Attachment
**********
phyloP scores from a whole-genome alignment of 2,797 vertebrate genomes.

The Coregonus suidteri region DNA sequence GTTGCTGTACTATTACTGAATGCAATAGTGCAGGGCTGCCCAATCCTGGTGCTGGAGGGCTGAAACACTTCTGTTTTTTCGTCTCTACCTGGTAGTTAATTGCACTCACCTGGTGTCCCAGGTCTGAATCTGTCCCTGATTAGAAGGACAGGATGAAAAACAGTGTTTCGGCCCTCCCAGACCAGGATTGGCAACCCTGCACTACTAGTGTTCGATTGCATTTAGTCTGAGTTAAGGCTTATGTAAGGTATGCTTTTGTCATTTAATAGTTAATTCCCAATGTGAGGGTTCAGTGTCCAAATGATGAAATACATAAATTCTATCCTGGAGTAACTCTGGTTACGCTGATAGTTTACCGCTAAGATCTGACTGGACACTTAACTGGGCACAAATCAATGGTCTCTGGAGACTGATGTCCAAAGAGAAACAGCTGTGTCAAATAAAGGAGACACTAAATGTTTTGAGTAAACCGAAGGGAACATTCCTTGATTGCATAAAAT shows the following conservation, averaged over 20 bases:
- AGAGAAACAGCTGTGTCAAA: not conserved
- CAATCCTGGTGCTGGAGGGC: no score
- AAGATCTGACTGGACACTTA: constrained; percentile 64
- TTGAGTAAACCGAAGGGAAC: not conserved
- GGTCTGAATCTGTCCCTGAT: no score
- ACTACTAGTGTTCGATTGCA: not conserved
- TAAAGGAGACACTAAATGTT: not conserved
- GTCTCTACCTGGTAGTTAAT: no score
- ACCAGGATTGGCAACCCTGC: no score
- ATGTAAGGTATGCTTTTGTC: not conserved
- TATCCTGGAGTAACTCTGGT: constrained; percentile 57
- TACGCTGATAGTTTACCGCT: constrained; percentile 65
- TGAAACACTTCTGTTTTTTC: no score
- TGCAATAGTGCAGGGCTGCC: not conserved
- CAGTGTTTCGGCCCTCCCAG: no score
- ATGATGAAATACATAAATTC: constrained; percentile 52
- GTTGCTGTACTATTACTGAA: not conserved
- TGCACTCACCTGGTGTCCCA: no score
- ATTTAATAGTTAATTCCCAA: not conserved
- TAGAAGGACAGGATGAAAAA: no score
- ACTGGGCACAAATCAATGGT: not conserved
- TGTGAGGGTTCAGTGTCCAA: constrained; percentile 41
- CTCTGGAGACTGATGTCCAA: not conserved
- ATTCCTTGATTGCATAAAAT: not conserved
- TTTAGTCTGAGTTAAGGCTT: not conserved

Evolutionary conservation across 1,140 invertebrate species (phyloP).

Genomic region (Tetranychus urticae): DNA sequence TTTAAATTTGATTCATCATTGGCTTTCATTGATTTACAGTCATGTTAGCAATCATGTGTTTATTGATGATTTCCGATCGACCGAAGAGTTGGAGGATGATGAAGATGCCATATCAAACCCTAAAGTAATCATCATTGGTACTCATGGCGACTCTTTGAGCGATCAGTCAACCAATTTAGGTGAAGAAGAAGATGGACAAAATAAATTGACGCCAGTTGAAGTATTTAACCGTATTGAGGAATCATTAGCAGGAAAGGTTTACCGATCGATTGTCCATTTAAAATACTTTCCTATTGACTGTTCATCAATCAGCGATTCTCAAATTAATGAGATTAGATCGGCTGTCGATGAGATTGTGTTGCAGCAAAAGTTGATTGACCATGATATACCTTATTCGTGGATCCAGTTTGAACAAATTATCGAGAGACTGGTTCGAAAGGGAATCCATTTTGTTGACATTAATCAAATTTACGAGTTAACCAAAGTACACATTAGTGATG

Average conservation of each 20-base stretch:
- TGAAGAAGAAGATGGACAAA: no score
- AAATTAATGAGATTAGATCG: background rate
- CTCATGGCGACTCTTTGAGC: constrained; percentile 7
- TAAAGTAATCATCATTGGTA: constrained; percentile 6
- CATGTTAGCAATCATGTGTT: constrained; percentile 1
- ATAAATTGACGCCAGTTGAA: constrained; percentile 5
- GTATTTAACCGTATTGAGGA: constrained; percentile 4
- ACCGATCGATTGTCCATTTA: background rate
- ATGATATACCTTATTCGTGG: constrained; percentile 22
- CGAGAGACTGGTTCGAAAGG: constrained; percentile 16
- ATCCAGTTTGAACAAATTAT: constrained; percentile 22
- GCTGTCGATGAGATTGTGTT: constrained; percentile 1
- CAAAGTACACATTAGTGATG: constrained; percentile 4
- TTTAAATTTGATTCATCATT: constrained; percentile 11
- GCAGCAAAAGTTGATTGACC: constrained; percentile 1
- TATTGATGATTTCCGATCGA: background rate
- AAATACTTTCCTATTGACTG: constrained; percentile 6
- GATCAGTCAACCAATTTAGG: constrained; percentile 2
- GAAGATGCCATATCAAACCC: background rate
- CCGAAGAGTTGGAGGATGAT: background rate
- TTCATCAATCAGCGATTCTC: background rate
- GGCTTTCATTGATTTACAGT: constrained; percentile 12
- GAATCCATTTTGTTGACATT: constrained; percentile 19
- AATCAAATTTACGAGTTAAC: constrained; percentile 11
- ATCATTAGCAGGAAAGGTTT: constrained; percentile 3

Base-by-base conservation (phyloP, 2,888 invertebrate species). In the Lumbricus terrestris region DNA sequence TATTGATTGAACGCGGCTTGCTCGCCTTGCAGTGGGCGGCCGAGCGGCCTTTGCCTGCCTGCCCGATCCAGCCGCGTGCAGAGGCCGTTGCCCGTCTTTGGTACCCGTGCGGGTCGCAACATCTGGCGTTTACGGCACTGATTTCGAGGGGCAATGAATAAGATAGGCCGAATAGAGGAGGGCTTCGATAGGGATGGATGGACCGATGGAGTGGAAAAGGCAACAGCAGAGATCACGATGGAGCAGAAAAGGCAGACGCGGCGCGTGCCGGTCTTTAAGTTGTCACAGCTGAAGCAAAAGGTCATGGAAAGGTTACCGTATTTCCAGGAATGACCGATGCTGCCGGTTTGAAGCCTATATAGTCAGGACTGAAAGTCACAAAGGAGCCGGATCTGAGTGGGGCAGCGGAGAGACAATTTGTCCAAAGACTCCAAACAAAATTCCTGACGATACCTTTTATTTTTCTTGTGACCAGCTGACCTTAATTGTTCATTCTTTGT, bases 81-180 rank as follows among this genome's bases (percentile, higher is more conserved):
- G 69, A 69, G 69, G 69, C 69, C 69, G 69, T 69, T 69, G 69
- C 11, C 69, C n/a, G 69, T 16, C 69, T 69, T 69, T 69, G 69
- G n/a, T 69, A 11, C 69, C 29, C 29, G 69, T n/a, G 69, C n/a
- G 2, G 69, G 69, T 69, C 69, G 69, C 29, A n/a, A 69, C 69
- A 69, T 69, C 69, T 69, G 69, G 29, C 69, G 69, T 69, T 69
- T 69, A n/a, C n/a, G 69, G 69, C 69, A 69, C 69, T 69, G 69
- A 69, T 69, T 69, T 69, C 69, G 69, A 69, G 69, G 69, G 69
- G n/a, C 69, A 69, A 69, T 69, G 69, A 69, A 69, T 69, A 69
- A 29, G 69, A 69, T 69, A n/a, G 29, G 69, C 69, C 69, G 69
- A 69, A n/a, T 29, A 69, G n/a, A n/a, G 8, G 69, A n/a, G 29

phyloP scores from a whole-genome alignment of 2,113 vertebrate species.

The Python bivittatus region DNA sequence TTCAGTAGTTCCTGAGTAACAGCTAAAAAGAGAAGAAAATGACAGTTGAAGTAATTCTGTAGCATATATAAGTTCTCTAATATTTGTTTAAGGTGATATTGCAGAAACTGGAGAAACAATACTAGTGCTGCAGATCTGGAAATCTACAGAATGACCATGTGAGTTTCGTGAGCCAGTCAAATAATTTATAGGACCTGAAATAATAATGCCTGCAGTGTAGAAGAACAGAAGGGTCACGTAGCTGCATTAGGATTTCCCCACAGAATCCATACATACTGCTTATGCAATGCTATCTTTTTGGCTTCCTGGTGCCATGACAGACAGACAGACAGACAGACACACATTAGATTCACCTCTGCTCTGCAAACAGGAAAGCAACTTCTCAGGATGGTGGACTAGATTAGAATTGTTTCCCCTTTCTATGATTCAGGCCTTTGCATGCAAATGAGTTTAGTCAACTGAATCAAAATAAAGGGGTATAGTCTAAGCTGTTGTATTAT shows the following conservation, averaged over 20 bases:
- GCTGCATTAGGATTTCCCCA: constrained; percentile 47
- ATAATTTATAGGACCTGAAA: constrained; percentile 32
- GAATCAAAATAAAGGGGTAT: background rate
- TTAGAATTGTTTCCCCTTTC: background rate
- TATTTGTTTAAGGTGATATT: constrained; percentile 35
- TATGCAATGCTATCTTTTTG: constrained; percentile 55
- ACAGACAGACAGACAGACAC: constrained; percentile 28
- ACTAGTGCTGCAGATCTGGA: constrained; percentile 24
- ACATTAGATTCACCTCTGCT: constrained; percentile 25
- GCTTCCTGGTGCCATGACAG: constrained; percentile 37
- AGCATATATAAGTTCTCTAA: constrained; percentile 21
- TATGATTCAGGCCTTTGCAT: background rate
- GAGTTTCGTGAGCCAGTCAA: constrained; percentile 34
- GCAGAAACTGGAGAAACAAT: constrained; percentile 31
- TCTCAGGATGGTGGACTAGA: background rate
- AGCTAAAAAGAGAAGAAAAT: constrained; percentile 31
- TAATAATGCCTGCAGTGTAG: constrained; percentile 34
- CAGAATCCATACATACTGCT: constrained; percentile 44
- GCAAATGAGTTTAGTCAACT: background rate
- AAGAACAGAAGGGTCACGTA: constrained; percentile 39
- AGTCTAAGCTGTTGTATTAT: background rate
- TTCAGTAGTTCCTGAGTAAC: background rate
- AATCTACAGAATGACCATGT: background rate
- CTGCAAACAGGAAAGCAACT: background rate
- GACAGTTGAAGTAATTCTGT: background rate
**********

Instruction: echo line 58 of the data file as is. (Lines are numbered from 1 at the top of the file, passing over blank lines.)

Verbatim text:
- C 11, C 69, C n/a, G 69, T 16, C 69, T 69, T 69, T 69, G 69